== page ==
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birds, impress such truths, such wondrous lessons of love and goodness upon the mind of the meditative beholder, that he cries in the words of Milton:

“ Great are thy works, Jehovah! Infinite

Thy power! What thought can measure thee, or tongue

Relate thee?" There is such an overwhelming flow of congenial thoughts crowding gloriously in his breast, that he is forced to acknowledge how wise in all his doings is He who reigns above. What endless amusement, then, is to be derived from a study of the sublime works of nature. All is fraught with a richness and beauty that cannot claim birth from this tertene spot, but boldly speak their heavenly origin : all that the eye can look upon, tells of more than earth ; man's works, wonderful though they be, fall into the back ground, as he himself confesses his own inferiority. The lovely and gaudy tulip enchants the eye of many, only on account of its showy colours : not so the reflective ;-he finds in it something higher-something more exalted to be studied. Whence derived it those finely drawn lines of beauty? why, the commingling colours so exquisitely blended ? could aught of man's doing bear a comparison with them? “No,” is the candid reply. If the delightful hues and formation of a flower draw forth from the bosom, warm ebullitions of love and praise, shall not man-wonder-working man himself-cause us to ask, why the peculiar and nice arrangement of our own bodies? what power and wisdom less than divine, could lay, in such exact proportion, the heaving muscles? what less than Almighty ability could arrange the veins, the lovely channels, through which, unrestrained, the purple liquid tide securely flows? I ask then, is it not astonishing that man, gifted with powers of reflection, should ever doubt the existence of a God.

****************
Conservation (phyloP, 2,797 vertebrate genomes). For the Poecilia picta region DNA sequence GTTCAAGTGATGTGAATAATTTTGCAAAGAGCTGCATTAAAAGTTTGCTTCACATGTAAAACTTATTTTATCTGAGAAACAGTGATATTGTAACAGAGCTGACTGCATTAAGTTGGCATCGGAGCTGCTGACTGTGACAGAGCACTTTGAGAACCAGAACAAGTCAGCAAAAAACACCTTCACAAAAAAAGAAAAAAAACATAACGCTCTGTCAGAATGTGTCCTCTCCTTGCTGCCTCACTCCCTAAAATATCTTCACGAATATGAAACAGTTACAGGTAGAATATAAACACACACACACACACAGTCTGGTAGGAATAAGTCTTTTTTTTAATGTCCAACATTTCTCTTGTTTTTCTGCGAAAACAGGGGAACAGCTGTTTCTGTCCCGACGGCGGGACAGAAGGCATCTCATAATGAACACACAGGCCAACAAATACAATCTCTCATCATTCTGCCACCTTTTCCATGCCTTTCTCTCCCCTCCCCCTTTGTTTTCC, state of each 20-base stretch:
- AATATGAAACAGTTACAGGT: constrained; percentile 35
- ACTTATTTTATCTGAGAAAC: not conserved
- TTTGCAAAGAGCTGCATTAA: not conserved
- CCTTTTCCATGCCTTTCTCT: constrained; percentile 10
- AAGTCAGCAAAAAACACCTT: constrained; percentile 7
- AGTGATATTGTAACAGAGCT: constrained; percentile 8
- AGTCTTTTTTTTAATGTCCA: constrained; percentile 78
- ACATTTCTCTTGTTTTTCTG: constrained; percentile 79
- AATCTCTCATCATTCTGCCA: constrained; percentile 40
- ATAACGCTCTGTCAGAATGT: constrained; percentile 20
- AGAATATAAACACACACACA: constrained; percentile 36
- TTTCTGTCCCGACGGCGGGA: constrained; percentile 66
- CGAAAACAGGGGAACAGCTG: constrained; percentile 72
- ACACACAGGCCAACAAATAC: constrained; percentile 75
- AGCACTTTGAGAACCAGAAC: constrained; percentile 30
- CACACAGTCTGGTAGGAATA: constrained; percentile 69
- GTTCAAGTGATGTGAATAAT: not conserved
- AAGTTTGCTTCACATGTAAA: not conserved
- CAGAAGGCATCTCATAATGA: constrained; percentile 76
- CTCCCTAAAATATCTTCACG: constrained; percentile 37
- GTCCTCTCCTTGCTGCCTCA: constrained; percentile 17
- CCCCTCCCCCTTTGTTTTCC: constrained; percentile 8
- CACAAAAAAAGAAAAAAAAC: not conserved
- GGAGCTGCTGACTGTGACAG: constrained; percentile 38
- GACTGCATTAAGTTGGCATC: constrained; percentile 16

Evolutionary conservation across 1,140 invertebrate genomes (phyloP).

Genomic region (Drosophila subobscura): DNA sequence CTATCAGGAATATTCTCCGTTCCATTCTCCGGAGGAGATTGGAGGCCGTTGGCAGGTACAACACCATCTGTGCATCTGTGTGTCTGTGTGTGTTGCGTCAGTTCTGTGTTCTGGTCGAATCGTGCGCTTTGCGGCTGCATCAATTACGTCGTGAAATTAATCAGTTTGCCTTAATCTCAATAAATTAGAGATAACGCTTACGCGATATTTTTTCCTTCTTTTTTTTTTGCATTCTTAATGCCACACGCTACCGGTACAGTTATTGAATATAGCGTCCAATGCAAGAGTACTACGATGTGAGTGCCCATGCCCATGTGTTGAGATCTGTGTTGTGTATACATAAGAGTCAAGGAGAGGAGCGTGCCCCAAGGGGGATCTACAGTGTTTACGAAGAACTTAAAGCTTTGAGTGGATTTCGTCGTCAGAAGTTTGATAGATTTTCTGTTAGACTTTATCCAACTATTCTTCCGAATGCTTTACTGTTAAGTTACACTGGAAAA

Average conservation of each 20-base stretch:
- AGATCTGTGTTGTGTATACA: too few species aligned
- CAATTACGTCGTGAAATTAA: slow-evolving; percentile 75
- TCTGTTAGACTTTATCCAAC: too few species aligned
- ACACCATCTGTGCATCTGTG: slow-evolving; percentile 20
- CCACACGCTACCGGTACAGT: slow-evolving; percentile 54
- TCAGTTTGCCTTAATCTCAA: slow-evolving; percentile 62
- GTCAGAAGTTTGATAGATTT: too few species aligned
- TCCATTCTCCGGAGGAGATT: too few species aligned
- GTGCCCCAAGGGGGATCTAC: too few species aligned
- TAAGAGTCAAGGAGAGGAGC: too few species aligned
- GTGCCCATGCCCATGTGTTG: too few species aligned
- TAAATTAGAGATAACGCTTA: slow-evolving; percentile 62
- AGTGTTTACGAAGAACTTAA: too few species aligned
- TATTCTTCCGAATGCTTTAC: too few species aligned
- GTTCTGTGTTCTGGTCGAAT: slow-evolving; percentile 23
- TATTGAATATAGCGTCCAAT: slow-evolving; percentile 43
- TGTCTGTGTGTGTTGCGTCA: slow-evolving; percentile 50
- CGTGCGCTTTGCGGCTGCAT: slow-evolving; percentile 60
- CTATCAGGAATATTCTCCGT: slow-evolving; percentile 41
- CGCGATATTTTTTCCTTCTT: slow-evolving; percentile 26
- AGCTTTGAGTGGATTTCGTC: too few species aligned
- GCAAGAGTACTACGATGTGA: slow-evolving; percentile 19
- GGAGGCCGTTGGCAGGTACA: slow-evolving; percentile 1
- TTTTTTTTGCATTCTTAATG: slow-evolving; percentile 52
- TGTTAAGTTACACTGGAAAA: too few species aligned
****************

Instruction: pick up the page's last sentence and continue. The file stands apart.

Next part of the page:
I know a wood, darkly umbrageous with its nodding trees ; a mossy bank encircles it, at whose base a gently purling streamlet makes its merry noise. I have seen beneath the canopy of that forest's spreading foliage, a gipsy's encampment, with many smiling, chubby little children, sporting there most joyfully amongst the flowers blossoming around : some were turning wreaths and gay festoons of sunny buds, others were platting rushes,-one a swarthy boy, some six years old, was playing with a large and handsome dog that rolled about and frisked, then basked with all its eager fondness. This was a scene for painter to depict. Flowers till then were ne'er so bright to me, children ne'er seemed so happy, or nature so beautiful and rich. I remember, unobserved I left that silvan nook, and as I sauntered through the meads, I thought creation was indeed, “beauty entire,” harmony wondrous and sublime, increasing our means of augmenting happiness, and drawing the mind from earthly and sensual ideas.